Wednesday, December 1, 2021

Calling on Government to “Take Wildlife Crime Seriously”

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Experts are calling on the government to treat wildlife crime “with the necessary seriousness” as a report found that wildlife persecution rose sharply during the pandemic – but convictions fell.

Crimes such as badger bait and the poisoning, trapping and shooting of birds of prey increased over the past year while restrictions were in place.

And according to the Wildlife and Countryside Link (WCL) study, there has been a “shocking” increase of 220 percent in claims made by developers interfering with rooftop estates.

The Link, a coalition of dozens of conservation groups, warned that crime was spreading across the countryside, fueled by lockdowns that allowed criminals to stay uncontrolled.

The organization’s fifth annual report, which covers England and Wales, shows that over the past year many types of crime have been at their highest or second highest levels, and outlines how bats, buzzards, hares, kestrels, seals, dolphins and bluebells were attacked.

However, the document also warns that the numbers are only “the tip of the iceberg” as the Home Office does not have specific wildlife laws so the police cannot assess the crime rate.

Convictions for fishing and hunting crimes during the pandemic fell by at least half to their lowest level in five years.

Experts said the low charges and convictions were partly due to less investigation.

“Therefore, crimes do not even reach the prosecution phase or fail to prosecute due to lack of expertise or the involvement of the prosecutor at the last minute,” said a WCL spokeswoman The independent one.

“The recognition of the impact of this lack of expertise is reflected in the launch of new CPS hunting law training for prosecutors from early next month.”

Reports of badger crimes rose 36 percent last year, with potential fishing crime also increasing by more than a third (35 percent), according to the data.

The number of birds of prey killed reached its highest level ever, rising from 54 to 104, although tracking birds of prey is a priority for the National Wildlife Crime Unit. Birds of prey are attacked because marksmen see them as a threat to wild bird numbers.

And as more and more people vacationed in the UK, reports rose of tourists in Cornwall physically approaching seals and dolphins.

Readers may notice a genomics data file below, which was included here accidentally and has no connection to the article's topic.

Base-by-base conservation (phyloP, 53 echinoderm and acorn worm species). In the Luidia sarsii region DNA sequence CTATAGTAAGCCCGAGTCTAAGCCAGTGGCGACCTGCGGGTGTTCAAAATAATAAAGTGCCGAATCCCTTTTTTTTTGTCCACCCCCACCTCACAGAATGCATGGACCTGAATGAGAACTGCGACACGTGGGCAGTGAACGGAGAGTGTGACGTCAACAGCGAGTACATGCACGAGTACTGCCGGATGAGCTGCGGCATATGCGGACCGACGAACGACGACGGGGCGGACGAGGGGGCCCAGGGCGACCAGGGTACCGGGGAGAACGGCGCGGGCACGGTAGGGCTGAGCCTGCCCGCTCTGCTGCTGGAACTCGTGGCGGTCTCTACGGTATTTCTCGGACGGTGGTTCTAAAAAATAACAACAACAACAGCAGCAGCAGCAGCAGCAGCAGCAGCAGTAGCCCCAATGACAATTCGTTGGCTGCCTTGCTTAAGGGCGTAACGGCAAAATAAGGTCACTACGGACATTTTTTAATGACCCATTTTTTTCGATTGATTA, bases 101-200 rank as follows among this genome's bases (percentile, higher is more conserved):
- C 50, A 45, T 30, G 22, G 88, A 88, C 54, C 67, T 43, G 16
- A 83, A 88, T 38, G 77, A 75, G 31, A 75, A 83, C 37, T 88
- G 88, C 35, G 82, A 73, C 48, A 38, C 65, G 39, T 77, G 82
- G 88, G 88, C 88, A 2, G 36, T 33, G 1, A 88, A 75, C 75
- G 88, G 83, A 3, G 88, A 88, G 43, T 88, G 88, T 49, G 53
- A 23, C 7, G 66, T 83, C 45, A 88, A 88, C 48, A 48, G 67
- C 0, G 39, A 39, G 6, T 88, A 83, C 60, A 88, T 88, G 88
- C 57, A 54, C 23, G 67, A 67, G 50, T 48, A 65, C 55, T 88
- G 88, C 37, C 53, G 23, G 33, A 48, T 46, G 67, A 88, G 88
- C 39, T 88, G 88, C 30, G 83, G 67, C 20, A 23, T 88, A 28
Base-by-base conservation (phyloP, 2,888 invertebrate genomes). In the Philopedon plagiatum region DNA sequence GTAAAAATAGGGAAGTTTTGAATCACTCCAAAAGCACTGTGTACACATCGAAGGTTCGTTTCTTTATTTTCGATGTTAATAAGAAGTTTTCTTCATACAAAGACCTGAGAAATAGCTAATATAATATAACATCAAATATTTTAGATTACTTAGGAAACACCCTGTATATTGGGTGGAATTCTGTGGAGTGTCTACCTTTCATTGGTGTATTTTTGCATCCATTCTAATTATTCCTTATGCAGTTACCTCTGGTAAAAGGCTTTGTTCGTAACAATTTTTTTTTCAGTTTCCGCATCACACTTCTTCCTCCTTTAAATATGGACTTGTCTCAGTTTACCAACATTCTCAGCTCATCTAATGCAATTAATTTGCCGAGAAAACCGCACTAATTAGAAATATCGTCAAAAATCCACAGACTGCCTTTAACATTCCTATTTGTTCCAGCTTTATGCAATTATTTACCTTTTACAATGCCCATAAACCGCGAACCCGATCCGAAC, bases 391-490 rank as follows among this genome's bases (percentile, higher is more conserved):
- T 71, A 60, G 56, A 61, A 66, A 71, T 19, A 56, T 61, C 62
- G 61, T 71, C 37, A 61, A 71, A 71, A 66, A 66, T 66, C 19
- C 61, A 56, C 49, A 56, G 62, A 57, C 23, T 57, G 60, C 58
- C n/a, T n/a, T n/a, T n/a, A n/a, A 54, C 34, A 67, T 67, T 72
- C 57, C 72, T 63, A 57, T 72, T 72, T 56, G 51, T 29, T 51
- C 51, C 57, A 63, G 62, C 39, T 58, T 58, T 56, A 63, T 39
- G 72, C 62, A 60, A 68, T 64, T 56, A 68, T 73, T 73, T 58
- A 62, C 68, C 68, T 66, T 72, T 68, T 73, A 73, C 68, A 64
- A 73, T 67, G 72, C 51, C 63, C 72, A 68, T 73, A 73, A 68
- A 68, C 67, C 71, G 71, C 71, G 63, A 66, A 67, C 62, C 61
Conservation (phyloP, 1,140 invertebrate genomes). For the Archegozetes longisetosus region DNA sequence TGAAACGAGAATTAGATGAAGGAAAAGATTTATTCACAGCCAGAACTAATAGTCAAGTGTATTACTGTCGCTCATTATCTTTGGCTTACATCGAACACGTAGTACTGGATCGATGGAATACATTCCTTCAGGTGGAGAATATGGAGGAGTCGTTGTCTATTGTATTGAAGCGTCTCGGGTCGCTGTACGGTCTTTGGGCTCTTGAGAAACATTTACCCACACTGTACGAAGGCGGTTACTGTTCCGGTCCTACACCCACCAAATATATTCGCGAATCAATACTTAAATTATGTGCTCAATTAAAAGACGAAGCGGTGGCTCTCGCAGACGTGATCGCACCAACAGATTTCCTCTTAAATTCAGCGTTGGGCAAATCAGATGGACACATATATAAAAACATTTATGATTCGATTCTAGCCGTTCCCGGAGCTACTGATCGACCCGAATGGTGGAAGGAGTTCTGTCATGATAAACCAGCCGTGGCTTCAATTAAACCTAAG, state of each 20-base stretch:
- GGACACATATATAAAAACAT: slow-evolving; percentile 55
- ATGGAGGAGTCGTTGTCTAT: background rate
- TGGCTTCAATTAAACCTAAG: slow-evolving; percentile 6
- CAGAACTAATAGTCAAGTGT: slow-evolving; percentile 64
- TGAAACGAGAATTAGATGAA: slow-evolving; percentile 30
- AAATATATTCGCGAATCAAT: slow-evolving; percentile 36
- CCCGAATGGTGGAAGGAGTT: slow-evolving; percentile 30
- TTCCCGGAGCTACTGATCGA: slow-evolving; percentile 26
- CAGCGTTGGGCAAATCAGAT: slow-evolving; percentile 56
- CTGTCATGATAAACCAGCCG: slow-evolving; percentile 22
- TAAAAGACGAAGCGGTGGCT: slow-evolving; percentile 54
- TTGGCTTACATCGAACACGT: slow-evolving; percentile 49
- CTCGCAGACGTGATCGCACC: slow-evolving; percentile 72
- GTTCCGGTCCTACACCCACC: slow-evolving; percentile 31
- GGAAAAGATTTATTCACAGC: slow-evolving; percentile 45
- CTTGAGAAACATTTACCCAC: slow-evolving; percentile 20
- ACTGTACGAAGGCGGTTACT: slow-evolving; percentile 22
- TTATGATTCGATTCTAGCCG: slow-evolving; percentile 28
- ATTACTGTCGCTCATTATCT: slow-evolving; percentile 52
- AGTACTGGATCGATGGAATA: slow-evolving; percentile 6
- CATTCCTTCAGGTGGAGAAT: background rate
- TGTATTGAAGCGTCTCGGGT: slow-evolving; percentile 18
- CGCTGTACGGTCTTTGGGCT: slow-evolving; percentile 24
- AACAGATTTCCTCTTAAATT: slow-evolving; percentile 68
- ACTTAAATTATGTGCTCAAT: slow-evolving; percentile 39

Fishing crime convictions fell from 2,037 in 2019 to 679.

Martin Sims, chairman of the WCL’s Wildlife Crime, said, “Wildlife crime should affect everyone – it inflicts pain, harm and loss on loved ones, and it fuels wider crime against people and property.

“Even so, the police are still not collecting centralized data on these serious crimes, leaving an incomplete picture of charities, which could be just a drop in the ocean on wildlife crime.

“It is high time the government stepped in to treat wildlife crime with the seriousness it deserves. The obligation to report important crimes would enable police forces to use resources more effectively and track down repeat offenders.

“Better training and resources for police and prosecutors would help raise the pitiful 32 percent conviction rate for hunting down hunts alone.”

The United Nations Office on Drugs and Crime has made recommendations for the government.

Dawn Varley, acting CEO of the Badger Trust, said some developers appeared to see habitat protection “as an inconvenience that needs to be quietly bulldozed, rather than a legal obligation to preserve.”

According to the WCL, the police record most wildlife crimes as “miscellaneous” so they are invisible in the records, and the crime rate is likely far higher than the charities’ data.

A government spokesman said: “We recognize the importance of fighting wildlife crime, which is why we are funding directly the National Wildlife Crime Unit, which provides information and assistance to police forces in protecting our precious wildlife.

“We are confident that those found guilty of harming animals should be subject to the full force of the law. Significant sanctions are available to judges to impose on those convicted of wildlife crimes. “

A CPS spokesman said, “We are working even more closely with the police and other partner agencies to achieve better performance in investigating and prosecuting wildlife crime,” they said.

“The pandemic has reminded us of the importance of the natural environment and wildlife for economic, health and welfare reasons, so the CPS is ready to prosecute those who seek to harm it.”

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